It goes without saying that college students aren’t exactly in the upper financial bracket. So, if you’re in college and living in an apartment or even a dorm room, and don’t have a meal plan or would like to make your own meals, then this healthy grocery list for college students is for you!
Keep in mind, this isn’t a list of every single healthy grocery item, this is a list of healthy and inexpensive grocery items for college students on a budget.
- You generally want lean cuts of meat (low in fat) so you can decrease the amount of saturated fats you take in
- An exception to the rule is salmon. Salmon is higher in fat content than other forms of fish, but it’s got a ton of healthy fats in it, including lots of omega-3’s
- You can buy frozen! Seafood is great frozen because it stores well and is generally cheaper than fresh seafood
- Similarly, you can freeze fresh leftovers. For example, Safeway always has a good deal on chicken breast, but the amount they provide is too much for me, so I freeze a few of the breasts and keep them for the next week
- An alternative to animal protein is protein powder. It’s a cheap option too if you can pick a few tubs up during a sale
- If you’re vegetarian or lactose intolerant, then there are other forms of protein (think tofu) as well as vegetarian protein powders or protein powders that are lactose free
- Ground turkey
- Ground beef (90-99% lean)
- Chicken breast
- Sirloin steak
- Sliced turkey
- Sliced ham
- Greek yogurt
- Protein powder
- Quinoa (1 cup has 24g!)
- You want more fruits than vegetables – usually 2 servings of fruit, and 5 servings of vegetables
- If you have a hard time eating vegetables, you can try chopping them up and stir-frying them with your favorite sauce (mine is lemon juice + chili paste)
- Similarly, you could use your vegetables in a green smoothie (cucumber, spinach, kale, parsley, carrots, avocado)
- You can buy vegetables and fruits frozen. Frozen fruits work well for smoothies or as cold snacks, and frozen vegetables are great because not only can you buy medleys and get a variety of vegetables for cheap, but they also store well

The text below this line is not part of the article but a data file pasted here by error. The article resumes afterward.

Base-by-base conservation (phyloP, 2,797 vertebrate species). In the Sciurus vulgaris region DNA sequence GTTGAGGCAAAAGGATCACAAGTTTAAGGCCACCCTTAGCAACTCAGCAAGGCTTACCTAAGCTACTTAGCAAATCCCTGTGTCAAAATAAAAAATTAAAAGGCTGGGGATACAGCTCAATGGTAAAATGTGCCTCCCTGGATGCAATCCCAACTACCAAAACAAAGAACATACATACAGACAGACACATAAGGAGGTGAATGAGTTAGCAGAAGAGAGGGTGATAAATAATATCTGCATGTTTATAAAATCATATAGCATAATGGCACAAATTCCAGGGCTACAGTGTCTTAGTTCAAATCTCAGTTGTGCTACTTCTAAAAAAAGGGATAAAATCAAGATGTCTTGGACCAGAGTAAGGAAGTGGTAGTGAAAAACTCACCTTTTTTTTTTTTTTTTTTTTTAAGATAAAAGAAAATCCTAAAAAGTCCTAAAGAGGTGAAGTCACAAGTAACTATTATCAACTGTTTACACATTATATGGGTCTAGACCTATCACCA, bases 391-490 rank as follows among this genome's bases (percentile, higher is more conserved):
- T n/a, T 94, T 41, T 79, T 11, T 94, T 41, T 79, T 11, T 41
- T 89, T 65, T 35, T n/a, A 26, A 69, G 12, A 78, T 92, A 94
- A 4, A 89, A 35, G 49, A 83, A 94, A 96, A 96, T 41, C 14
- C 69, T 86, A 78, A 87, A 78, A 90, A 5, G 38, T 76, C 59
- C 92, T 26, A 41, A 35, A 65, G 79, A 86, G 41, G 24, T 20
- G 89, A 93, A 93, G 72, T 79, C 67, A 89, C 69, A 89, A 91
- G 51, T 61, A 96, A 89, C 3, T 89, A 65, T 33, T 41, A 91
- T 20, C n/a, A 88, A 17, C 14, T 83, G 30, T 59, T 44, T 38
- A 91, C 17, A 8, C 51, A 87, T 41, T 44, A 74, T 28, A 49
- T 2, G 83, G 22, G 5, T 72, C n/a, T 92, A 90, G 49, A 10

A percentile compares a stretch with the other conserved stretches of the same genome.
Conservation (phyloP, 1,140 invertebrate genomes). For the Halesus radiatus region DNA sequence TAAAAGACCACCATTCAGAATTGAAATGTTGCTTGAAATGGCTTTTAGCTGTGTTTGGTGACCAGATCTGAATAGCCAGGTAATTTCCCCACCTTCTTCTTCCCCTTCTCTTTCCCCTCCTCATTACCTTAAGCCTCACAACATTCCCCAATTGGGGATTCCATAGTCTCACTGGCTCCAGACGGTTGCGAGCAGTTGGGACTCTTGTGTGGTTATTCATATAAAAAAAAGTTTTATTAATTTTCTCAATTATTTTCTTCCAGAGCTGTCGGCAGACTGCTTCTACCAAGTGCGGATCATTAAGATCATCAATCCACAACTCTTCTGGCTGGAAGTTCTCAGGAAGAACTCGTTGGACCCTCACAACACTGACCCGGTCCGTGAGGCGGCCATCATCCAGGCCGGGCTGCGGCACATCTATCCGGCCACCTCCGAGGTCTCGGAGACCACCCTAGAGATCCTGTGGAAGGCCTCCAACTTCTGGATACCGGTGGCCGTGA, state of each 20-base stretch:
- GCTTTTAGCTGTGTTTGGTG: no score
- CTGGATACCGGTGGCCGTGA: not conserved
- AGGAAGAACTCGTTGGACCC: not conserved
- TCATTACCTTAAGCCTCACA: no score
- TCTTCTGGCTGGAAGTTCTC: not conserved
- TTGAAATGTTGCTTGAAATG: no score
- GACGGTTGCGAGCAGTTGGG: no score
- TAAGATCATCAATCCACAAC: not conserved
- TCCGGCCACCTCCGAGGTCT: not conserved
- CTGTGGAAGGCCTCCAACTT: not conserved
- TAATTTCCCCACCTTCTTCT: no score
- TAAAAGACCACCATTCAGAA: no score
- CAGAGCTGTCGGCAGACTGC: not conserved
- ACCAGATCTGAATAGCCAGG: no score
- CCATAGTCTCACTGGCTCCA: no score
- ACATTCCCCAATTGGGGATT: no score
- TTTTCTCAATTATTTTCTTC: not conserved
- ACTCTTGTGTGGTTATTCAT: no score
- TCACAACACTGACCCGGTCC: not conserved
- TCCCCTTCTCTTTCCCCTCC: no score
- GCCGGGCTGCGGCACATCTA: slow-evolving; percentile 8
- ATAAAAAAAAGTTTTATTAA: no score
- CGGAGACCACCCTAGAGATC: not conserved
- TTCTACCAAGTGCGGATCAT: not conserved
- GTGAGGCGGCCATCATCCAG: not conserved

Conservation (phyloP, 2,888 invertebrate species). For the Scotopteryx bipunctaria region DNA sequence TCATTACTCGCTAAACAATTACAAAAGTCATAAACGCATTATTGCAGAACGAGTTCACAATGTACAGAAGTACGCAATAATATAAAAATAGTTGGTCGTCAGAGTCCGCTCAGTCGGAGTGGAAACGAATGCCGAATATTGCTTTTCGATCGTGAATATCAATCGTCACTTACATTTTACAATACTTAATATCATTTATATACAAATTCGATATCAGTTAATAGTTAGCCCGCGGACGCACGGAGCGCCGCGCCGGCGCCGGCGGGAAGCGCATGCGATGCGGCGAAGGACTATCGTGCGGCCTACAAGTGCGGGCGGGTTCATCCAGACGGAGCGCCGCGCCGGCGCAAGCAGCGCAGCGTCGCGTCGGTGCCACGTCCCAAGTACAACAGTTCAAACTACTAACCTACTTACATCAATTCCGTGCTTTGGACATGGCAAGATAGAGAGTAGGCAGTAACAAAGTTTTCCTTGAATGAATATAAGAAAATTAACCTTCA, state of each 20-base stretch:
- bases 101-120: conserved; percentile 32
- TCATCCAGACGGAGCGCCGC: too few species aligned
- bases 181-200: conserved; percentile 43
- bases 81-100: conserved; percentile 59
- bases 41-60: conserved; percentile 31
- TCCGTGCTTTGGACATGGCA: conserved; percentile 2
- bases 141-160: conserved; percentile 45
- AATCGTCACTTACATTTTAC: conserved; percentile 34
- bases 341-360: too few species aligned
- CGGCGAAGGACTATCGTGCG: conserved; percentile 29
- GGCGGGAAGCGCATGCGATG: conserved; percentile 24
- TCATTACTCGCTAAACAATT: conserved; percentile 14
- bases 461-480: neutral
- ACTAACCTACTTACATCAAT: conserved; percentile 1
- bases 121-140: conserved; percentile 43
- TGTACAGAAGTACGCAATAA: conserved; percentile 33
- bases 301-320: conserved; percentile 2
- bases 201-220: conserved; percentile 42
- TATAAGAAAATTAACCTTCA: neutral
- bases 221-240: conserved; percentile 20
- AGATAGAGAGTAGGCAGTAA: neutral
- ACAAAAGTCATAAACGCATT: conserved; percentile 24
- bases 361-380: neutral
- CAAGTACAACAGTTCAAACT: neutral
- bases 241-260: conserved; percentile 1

- As for complex carbs, I generally advocate for whole grains. This is because whole grains contain the outer husk and inner germ, which contains a myriad of vitamins and minerals, as also has a strong fiber content. White grains have been refined and have lost the majority of these vitamins and minerals
- You can also freeze loaves of bread! It’s unlikely that I will go through a loaf of bread in a week, so I freeze what’s left at the end of the week for future use
- Apples, bananas, frozen berries (generally cheaper than fresh berries), oranges, kiwifruit, grapefruit, grapes, watermelon, cantaloupe, lemon, lime, the list goes on!
- Spinach, asparagus, zucchini, brussels sprouts, broccoli, cauliflower, tomatoes, carrots, bell peppers, green beans, peas, edamame beans, kidney beans
- Whole grain rice, whole grain pasta (spaghetti, penne, farfalle, linguine, etc), whole grain bread, whole grain bagels, oats, buckwheat groats, quinoa, barley, rice cakes, potatoes, yams etc.
*Then there are carbohydrate alternatives, such as cauliflower rice, or using cauliflower as the base for pizza
- Fats are an essential part of any diet
- Some examples of fat function in the body include the function and regulation of hormones, as well as maintaining and supporting the lipid bilayer in a cell
- You want to stay away from saturated and trans fats, and embrace monounsaturated and polyunsaturated fats instead
- Nuts are a great source of fat but are generally expensive, so I opt for medleys and get a ton of different nuts in the same bag. The serving size is usually ¼ cup, so one bag of assorted nuts will spread over a long time
- Peanut butter (there are other alternatives like almond or cashew, but they are generally more expensive)
- Safflower oil or sunflower oil
- Olive oil
- Cream cheese
- Cottage cheese
- Cheese in general
- Nuts – almonds, walnuts, brazil nuts, pistachios, etc.
While there’s many more foods that could be listed on here, this list is conscious of health and financial concerns, and are generally foods that college students would actually want to eat or could figure out ways to include in their diet. Good luck and enjoy your time at college!